Responsibilities of various entities in terms of prevention of postural defects •	Municipality o	identifies health needs and health condition of inhabitants  o	develops and implements health policy programmes  o	ensures safe and hygienic conditions for learning, education and care in schools o	supervises school’s activity in administrative and financial terms •	Principal o	provides health prevention office o	cooperates with the healthcare entity providing services of the school nurse o	provides a place where students can leave their school books and school accessories o	provides ergonomic learning conditions  o	provides conditions to conduct physical education classes  o	cooperates with the school nurse and the doctor who take medical care of students  o	cooperates with parents for their children’s development  o	cooperates with the municipality and other entities supporting students’ physical activity and bad posture prevention •	Teacher/  Class teacher o	makes sure students have proper body posture during classes o	cares about ergonomic working conditions for students during classes o	cooperates with parents, other teachers and the school nurse in implementing  prevention measures •	Physical education teacher o	adjusts working methods and forms of PE classes to children’s abilities and needs, level of their physical efficiency and stamina  o	passes knowledge to students essential to maintain physical activity and healthy lifestyle habits  o	motivates students to participate in PE classes and after-school physical activities o	applies physical activity of different kinds to foster students’ harmonious development •	School nurse  o	conducts physical activity screening tests  o	leads the post-screening process in students who had positive results in screening tests  o	provides health education to students o	cooperates with parents and teachers in planning and performing activities for students qualified by the doctor into individual groups of physical education classes and remedial exercises  •	State Sanitary Inspection  o	supervises sanitary conditions of classes and requirements with regard to the equipment used in schools, including organisation of students’ workplaces, accommodation of education furniture to ergonomics principles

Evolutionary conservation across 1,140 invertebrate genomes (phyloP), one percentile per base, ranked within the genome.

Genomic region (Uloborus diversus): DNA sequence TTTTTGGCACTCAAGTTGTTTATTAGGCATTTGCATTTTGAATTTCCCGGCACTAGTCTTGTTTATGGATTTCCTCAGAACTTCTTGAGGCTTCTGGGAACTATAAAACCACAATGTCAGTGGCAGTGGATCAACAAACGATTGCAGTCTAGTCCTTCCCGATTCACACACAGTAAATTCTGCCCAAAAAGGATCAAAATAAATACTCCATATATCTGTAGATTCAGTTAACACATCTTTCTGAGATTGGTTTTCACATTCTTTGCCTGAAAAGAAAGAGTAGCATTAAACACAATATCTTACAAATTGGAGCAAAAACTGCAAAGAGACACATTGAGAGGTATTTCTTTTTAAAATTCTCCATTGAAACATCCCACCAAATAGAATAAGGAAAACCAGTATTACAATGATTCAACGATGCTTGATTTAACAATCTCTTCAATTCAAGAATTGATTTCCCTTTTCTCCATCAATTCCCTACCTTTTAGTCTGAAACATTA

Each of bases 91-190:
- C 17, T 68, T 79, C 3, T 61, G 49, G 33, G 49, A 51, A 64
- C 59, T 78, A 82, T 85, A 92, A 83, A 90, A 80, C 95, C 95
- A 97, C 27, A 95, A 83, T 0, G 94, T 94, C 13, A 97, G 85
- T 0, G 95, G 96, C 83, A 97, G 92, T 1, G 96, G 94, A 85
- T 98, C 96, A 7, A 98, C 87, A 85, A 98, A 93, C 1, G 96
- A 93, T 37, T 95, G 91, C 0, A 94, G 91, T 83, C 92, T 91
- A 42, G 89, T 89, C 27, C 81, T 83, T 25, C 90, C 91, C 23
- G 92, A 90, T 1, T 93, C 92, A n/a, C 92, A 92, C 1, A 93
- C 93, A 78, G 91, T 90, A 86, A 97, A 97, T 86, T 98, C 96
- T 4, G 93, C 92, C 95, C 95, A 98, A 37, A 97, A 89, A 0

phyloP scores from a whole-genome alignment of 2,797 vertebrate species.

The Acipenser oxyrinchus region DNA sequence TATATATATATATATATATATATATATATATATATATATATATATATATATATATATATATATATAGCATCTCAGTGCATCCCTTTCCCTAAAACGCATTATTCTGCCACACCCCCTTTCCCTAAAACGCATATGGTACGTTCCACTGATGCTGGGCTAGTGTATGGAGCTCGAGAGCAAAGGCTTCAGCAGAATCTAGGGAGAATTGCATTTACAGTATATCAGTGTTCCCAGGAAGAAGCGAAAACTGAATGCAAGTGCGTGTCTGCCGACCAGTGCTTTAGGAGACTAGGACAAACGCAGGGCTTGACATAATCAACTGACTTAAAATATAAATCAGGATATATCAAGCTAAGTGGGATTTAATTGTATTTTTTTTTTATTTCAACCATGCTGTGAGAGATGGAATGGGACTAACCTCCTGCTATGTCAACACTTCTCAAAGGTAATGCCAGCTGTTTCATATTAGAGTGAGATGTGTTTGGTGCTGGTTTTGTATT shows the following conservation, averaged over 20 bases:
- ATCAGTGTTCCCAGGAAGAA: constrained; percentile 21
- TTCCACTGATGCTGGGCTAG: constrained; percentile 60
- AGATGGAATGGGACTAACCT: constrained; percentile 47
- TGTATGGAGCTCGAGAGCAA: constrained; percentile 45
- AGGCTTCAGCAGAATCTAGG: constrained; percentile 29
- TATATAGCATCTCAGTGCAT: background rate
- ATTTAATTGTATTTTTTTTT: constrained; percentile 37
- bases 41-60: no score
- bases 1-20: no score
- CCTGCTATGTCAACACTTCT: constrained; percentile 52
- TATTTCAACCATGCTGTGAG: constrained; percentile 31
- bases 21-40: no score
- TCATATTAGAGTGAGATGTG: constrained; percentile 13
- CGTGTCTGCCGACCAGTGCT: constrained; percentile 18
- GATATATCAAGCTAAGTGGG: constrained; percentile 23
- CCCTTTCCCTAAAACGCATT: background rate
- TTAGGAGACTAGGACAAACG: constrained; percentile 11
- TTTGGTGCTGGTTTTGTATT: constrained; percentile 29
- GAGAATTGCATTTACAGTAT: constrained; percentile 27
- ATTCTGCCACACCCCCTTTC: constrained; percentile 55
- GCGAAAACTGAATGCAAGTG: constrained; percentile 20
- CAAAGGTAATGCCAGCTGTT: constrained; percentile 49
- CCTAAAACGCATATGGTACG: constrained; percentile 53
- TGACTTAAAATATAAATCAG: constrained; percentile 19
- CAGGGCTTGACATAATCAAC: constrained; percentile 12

Bad posture prevention measures taken so far in the audited municipalities and the schools managed by them were insufficient, and thus ineffective. The municipalities fail to identify their inhabitants’ needs in that regard, they do not realise how important the issue is and they do not ensure close cooperation among schools, healthcare workers, and the students’ parents to implement comprehensive prophylaxis of postural defects. The identification of inhabitants’ health needs - if any - rarely covers diseases of the locomotor system, including the spine, and even less often ends in planning or implementation of any prophylactic measures.